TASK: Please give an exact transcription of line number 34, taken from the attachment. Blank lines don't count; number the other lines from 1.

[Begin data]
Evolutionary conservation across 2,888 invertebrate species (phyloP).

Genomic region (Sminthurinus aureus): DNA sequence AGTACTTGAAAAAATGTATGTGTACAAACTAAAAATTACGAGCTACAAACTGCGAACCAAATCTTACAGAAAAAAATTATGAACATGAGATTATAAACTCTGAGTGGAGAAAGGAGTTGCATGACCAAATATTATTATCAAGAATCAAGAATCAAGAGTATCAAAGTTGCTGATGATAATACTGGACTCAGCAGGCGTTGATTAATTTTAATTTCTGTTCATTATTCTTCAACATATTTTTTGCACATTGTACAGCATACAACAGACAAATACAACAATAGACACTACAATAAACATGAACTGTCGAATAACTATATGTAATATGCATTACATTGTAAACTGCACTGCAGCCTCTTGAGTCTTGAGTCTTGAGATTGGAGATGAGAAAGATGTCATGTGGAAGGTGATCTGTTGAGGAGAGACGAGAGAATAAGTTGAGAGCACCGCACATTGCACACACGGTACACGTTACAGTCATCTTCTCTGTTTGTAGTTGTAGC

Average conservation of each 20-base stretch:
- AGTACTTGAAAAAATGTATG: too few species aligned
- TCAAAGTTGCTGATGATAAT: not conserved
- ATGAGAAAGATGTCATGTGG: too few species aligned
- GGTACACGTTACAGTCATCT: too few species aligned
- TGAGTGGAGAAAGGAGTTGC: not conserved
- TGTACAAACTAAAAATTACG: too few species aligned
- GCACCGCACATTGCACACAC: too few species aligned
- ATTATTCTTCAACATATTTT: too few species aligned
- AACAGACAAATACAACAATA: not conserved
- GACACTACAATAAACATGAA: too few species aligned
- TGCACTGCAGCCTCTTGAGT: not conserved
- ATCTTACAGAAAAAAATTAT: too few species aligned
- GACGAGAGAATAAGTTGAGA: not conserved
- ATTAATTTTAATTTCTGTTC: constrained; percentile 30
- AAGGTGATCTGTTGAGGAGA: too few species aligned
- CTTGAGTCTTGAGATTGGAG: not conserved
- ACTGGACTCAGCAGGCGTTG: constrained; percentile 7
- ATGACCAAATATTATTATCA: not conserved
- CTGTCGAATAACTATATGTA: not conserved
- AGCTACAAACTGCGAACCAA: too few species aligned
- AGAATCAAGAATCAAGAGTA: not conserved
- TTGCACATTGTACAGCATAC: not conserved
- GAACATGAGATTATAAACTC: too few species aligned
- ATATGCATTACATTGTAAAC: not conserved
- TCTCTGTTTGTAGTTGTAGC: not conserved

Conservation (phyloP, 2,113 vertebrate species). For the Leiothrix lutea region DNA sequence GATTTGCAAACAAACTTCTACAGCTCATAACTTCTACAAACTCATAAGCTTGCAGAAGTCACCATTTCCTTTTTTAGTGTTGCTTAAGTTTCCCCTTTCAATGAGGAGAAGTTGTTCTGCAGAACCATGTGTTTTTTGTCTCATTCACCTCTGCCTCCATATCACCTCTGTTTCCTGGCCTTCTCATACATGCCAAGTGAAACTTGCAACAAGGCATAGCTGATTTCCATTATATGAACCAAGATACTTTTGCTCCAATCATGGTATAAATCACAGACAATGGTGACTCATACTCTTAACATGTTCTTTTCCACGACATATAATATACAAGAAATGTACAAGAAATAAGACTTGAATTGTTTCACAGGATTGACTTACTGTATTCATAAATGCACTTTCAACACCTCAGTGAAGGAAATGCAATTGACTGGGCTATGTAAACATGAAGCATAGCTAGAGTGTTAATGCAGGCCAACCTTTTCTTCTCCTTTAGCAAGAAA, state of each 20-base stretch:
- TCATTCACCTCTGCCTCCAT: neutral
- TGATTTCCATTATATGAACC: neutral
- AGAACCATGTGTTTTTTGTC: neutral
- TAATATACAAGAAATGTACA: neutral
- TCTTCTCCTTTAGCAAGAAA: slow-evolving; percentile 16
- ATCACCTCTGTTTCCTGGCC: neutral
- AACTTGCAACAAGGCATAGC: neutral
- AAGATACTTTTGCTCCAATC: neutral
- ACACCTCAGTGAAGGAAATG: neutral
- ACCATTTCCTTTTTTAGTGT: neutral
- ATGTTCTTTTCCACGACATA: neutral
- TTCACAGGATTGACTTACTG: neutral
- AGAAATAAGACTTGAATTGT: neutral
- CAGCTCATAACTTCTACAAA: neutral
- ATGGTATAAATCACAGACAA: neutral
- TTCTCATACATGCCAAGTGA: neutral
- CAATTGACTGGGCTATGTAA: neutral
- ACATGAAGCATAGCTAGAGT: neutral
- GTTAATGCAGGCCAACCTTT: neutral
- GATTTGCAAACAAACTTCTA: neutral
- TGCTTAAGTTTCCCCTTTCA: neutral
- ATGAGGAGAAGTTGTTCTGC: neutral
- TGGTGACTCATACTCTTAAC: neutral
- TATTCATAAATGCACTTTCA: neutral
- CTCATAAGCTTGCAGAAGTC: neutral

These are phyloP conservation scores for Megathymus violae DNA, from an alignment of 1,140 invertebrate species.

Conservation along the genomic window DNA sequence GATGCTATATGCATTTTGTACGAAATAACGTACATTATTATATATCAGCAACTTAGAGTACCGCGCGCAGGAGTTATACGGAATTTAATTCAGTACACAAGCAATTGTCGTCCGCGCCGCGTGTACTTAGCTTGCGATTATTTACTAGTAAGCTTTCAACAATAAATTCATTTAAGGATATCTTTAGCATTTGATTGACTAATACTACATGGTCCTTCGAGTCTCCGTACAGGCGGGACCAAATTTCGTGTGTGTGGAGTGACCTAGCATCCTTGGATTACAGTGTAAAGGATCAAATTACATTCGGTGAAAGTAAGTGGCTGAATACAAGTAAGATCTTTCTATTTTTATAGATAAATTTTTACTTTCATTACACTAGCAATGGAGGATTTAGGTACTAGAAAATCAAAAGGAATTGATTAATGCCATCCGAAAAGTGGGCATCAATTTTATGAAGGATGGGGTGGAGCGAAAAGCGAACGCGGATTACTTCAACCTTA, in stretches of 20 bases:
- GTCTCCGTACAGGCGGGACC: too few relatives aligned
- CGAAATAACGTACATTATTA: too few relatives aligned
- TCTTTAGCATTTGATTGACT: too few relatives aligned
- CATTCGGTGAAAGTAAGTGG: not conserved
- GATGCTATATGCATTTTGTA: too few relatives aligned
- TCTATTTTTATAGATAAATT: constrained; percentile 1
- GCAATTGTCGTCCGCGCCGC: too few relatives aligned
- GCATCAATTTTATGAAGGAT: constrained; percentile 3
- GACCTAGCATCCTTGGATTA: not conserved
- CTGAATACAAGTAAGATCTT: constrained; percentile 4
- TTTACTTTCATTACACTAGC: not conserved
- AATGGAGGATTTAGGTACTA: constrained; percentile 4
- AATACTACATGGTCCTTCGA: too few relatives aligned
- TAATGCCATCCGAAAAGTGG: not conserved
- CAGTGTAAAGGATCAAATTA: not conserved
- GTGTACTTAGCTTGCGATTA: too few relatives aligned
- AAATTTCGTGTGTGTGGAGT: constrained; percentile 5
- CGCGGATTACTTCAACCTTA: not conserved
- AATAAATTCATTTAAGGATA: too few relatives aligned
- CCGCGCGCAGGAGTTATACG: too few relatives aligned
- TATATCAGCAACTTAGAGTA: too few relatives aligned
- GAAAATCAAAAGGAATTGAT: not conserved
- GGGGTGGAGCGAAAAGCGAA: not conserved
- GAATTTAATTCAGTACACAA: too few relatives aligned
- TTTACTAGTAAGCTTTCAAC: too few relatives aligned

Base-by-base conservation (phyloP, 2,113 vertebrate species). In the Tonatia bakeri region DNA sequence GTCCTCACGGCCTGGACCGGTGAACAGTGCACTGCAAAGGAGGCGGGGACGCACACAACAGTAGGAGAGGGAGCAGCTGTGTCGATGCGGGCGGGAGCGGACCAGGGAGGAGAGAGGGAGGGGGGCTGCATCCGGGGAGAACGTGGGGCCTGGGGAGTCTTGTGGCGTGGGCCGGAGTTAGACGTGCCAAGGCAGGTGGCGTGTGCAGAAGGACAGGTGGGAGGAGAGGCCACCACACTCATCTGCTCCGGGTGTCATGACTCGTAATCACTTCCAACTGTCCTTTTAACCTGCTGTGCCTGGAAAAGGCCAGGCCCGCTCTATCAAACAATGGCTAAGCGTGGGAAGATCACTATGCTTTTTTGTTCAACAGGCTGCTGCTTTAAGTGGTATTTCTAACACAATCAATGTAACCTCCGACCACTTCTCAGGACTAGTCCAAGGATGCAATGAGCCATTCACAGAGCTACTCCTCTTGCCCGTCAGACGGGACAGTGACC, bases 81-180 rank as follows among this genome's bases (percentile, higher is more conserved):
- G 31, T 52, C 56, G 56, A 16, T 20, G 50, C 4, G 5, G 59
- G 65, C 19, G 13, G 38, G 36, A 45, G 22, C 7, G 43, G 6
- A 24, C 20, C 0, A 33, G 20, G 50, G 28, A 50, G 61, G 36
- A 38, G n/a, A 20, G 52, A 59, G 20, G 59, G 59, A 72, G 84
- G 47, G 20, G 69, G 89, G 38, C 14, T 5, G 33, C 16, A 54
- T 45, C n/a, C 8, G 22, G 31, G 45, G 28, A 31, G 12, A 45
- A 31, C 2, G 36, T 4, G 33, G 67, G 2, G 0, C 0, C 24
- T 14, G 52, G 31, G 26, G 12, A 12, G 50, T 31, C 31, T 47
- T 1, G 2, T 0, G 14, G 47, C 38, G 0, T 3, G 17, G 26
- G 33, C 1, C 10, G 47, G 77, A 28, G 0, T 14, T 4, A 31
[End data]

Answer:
- TCTTCTCCTTTAGCAAGAAA: slow-evolving; percentile 16